Frontmatter

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Title Page

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Contents

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List of Maps

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p. ix

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Acknowledgments

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pp. xi-xii

In a project of this size, spanning several years, it is difficult to recognize all the people who helped make it possible. The generous advice, support, professional courtesy, and prompt service that so many individuals provided during the course of researching and writing this book is staggering. If I have inadvertently forgotten someone, the negligence is a result...

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Introduction

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pp. 1-9

General after Union general appeared before the stern-faced and forthright politicians comprising the powerful Joint Committee on the Conduct of the War and nervously took their seat, not knowing if they would suddenly find their careers at an end. These were some of the most important men in the Federal army: Sickles, Pleasonton, Birney, Warren...

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1. German Americans, Know Nothings, and the Outbreak of the War

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pp. 10-23

The most significant reason Chancellorsville later became so important for German Americans had to do with a pre–Civil War sociopolitical movement called the ‘‘Know Nothing’’ or ‘‘American’’ Party. This nativistic, anti-immigrant group of Anglo Americans strove to curtail immigrant voting rights, attacked immigrant religion...

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2. Before Chancellorsville: Sigel, Blenker, and the Reinforcement of German Ethnicity in the Union Army, 1861–1862

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pp. 24-45

Although Civil War soldiers everywhere collectively shared many things—the drudgery of drill, sickness, hunger, the terror of battle, and a yearning for loved ones at home—ethnicity undoubtedly influenced the experiences of German American soldiers in the eastern ethnic regiments and inspired in them different reactions and...

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3. The Battle of Chancellorsville and the German Regiments of the Eleventh Corps

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pp. 46-75

In the months prior to Major General Joseph Hooker’s spring campaign of 1863, the veteran German American regiments of the newly formed Eleventh Corps moved from their encampments at Fairfax to winter quarters at Stafford Court House, north of Fredericksburg. Arriving at the scene of battle too late to have taken part in Ambrose...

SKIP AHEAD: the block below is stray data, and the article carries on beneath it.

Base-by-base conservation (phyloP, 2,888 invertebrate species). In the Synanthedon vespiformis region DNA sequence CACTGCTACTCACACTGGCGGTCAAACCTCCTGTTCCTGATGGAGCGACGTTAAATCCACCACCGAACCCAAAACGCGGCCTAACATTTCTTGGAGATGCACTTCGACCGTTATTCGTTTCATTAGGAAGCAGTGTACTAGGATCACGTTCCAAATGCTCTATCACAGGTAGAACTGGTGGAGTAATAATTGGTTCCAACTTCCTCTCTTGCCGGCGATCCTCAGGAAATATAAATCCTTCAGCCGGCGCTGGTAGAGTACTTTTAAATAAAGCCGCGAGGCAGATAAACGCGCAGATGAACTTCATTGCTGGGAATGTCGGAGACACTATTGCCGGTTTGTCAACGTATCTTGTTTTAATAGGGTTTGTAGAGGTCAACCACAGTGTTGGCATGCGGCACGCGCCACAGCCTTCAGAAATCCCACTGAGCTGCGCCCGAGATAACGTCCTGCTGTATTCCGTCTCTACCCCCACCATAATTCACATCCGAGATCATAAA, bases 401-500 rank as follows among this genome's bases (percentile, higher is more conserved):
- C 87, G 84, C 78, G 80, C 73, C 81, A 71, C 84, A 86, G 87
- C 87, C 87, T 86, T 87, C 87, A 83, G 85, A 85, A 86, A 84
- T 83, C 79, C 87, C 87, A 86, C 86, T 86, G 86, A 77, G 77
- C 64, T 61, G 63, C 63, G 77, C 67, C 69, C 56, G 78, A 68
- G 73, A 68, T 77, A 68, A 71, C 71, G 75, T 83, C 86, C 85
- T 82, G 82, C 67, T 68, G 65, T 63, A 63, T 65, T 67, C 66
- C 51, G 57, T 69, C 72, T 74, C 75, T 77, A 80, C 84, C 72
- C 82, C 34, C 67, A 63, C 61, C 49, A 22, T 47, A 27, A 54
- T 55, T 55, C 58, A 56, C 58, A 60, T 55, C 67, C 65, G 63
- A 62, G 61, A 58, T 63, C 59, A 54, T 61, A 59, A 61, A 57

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4. ‘‘Retreating and Cowardly Poltroons’’: The Anglo American Reaction

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pp. 76-91

Just as the German soldiers in the Eleventh Corps began to recover from the shock of their losses and attempted to reorganize their shattered regiments in the days after the battle, they were attacked again, this time by their own comrades in the Army of the Potomac. Non-Germans in the Eleventh Corps itself railed against the ‘‘damn Dutch,’’ but...

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5. ‘‘All We Ask Is Justice’’: The Germans Respond [Includes Image Plates]

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pp. 92-122

Three realizations quickly dawned on the German Americans of the Eleventh Corps even before the battle of Chancellorsville had concluded. The first was disbelief at what had just befallen them. For a day or two most soldiers still suffered from a state of shock, unsure just how they, as a corps, had been overwhelmed, and how as individuals...

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6. Nativism and German Ethnicity after Chancellorsville

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pp. 123-145

The aftermath of Chancellorsville confirmed for most northern Germans that the hated nativism of the 1850s had returned. In the last two years of the war, the residue of the battle lingered long, especially among German soldiers and civilians from the eastern states. The Eleventh Corps was split up in the fall of 1863, one division headed...

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7. Chancellorsville and the Civil War in German American Memory

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pp. 146-167

In the November 1883 issue of the Deutsche Pionier, a Cincinnati-based historical, news, and literary journal for German Americans, an article appeared entitled, ‘‘The Assimilation of the Germans.’’ Its main theme questioned the need for Germans to quickly Americanize. About half-way through, the author, ‘‘J. G.,’’ included...

Notes

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pp. 169-196

Bibliography

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pp. 197-214

Index

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pp. 215-222

Other Books in The North’s Civil War Series

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